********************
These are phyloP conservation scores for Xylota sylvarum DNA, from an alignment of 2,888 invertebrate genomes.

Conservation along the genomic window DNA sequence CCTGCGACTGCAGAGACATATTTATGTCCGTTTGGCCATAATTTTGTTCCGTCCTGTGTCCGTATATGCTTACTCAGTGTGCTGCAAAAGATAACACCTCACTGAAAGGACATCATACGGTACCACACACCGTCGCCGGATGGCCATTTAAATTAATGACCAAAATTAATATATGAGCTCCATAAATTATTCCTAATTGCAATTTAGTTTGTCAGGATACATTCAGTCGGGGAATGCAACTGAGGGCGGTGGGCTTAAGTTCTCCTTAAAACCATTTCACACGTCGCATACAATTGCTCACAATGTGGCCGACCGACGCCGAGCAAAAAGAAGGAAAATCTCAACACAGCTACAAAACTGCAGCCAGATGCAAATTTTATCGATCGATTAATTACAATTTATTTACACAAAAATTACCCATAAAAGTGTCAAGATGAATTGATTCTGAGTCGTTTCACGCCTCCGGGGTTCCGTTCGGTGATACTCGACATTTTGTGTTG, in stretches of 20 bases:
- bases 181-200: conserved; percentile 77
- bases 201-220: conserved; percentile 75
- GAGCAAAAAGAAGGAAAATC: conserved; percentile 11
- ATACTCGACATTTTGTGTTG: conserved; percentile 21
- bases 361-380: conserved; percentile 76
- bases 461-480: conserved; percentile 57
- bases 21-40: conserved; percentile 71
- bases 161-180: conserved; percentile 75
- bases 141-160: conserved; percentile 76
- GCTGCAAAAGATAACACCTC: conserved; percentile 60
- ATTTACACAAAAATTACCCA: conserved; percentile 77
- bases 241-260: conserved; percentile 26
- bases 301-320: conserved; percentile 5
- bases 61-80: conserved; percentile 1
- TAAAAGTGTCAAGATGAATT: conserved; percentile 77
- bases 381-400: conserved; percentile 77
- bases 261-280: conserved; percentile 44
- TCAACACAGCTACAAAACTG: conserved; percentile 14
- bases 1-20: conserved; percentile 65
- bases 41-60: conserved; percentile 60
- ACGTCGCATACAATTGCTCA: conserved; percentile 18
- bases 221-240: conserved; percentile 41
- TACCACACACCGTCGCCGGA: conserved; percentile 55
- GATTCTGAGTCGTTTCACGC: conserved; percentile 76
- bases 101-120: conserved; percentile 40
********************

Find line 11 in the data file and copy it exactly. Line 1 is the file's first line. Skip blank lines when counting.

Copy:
- bases 141-160: conserved; percentile 76